all the way down.
The bow itself is flat, apart from the rib. Otherwise the details
are as in 93A and B, as are the distribution and date.
7. The head only of a similar brooch with short crest
and smooth bow, with neither groove nor rib. This is my Type 93B,
and the same remarks apply as to the last two brooches.
8. A small disc-brooch, very corroded. There is a
central pit from which a stud has been lost. The pattern is that
of my Type 2520, in which the main field is enamelled, with a
central stud (usually conical), in the field is a circle of bronze
spots and a scalloped circle of bronze with V- or U-shaped
scallops. Part of this circle is preserved on ours, and traces of
blue enamel outside it; the enamel inside has perished, it usually
differed in colour from that outside.
The type is not at all numerous, and while chiefly
found in the south of England, actually extends as far north as
Newstead. It is not yet dated, but should be second century.
9. Brooch in the form of a duck. This is my Type
213A. It is quite rare, so that a full description of it and of
the few parallels is perhaps justified.
The body is well-modelled and hollowed beneath, as
shown in the figure; the eyes retain enamel, but I am not sure of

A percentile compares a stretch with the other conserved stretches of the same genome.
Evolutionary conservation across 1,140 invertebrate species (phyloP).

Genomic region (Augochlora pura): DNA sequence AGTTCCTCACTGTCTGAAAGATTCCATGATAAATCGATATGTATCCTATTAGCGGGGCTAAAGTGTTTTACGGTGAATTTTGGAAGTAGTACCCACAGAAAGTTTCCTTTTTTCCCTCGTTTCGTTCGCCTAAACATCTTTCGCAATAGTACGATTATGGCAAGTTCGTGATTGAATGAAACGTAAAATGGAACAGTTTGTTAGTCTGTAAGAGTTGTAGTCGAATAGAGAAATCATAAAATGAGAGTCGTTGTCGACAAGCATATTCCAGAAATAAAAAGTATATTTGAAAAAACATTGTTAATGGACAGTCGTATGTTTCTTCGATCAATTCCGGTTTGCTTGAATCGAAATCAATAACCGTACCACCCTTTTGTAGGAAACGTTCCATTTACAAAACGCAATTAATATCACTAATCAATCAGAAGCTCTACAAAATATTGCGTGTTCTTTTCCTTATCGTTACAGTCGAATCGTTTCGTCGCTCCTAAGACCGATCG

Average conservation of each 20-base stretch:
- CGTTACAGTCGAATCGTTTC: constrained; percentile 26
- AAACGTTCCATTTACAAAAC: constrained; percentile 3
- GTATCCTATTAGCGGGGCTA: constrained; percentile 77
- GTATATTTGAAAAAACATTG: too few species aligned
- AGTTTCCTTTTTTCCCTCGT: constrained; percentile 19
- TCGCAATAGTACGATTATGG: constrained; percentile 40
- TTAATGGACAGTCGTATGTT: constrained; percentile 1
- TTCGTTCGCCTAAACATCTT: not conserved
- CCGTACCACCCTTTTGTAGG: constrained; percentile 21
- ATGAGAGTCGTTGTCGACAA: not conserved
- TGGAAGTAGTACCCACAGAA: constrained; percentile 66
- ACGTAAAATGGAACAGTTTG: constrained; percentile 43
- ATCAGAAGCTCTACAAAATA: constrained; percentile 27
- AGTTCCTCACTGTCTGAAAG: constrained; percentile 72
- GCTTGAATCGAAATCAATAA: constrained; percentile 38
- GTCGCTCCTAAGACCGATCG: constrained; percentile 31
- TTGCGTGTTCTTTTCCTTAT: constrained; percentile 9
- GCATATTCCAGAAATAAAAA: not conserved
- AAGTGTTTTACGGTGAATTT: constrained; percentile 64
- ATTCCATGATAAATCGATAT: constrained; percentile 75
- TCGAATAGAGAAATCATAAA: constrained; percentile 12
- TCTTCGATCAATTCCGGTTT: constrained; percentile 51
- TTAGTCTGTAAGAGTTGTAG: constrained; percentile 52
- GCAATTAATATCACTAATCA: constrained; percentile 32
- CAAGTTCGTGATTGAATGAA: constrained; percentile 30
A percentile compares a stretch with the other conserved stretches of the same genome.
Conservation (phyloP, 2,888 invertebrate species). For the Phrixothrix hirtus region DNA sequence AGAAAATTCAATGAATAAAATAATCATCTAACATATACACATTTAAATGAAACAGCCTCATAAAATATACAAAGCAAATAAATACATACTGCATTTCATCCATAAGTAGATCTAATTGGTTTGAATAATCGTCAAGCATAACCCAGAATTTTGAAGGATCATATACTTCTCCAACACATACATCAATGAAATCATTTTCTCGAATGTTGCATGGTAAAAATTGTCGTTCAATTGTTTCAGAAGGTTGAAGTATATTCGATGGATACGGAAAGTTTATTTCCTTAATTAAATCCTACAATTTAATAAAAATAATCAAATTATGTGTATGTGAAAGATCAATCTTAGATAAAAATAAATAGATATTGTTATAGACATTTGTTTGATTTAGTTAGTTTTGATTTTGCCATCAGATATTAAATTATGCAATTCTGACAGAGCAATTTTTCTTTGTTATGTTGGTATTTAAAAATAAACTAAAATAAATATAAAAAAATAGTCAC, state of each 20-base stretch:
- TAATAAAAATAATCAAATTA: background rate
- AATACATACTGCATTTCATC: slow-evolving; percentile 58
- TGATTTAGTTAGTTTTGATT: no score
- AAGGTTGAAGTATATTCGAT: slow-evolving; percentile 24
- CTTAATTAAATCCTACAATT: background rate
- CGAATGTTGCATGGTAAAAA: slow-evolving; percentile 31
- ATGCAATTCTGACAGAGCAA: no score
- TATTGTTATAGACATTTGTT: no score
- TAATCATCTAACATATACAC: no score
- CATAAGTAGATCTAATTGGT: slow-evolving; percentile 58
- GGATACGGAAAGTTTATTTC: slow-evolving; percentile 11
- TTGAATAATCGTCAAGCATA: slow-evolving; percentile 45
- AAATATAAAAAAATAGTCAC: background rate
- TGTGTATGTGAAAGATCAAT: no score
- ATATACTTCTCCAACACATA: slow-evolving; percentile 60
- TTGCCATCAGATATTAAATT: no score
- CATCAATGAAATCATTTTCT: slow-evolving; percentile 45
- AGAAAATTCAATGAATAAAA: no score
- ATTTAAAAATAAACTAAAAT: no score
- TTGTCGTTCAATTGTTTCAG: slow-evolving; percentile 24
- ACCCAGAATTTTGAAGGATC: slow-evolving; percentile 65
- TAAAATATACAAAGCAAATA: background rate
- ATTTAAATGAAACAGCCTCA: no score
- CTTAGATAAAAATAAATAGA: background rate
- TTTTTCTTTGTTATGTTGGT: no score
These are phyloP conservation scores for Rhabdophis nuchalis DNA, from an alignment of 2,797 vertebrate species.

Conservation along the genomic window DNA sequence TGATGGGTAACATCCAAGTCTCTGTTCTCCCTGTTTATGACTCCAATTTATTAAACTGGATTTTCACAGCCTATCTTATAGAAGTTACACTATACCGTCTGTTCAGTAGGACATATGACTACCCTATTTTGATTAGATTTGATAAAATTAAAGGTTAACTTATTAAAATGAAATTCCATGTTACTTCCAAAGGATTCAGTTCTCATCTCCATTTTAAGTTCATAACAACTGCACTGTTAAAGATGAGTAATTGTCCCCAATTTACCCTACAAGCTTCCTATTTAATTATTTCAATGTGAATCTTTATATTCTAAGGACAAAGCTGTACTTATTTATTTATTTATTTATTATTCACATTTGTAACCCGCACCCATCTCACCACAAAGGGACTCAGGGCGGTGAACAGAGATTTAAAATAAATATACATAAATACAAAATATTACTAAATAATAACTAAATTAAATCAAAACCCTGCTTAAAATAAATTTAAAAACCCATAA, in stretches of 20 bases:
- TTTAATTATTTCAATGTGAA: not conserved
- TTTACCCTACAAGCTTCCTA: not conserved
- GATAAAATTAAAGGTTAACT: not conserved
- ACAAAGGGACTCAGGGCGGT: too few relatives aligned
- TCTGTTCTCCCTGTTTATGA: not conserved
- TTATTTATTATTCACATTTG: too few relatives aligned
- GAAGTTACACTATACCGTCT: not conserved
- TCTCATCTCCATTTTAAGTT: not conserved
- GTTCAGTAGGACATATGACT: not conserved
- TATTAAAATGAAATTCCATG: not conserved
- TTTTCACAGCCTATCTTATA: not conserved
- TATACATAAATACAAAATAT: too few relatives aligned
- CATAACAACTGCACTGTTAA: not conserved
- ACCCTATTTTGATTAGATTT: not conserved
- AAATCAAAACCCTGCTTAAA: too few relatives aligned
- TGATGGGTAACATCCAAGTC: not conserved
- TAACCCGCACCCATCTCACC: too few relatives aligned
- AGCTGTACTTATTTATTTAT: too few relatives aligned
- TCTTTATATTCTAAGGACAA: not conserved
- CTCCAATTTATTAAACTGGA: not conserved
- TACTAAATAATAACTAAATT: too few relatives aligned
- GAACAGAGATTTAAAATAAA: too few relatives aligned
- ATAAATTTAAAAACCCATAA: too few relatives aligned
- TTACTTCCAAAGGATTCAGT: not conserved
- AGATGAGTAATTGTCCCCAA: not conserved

the colour; the wings are shown as alternate red and blue
crescents, and in these the blue has a thin margin of white,
apparently intentionally done, though I cannot say how. The band
down the back has a series of small crescents which are very
difficult to discern, but were perhaps again alternately red and
blue. The pin is hinged and the tail was pierced to attach a
The parallels are:
8508. Springhead. Gravesend Museum, with
acknowledgements to Mr. E. W. Tilley. A brooch as nearly as
possible identical with ours.
4063. Saltersford. Grantham Museum. Report 1922-3,
fig. 4. I have this noted as similar to no. 8508, but the enamel
red and green. I have not seen this nor have I been able to check
4060. Brettenham. Ashmolean Museum. 1927. 382. The
general design is the same as ours, but the wings are of blue and
green crescents, and the band down the back is a lattice-pattern
with green enamel. (This is how I have drawn it, but after the
difficulty of discerning the content of the strip on the back of
our brooch I would not be surprised to learn that I have
misapprehended it in this case, and my 'green' may well
have been red.)
4064. York. Yorkshire Museum. Similar to no. 4060,
the lattice seems to retain traces of red enamel.
4554. Chester. Chester Museum. Of the same
general pattern as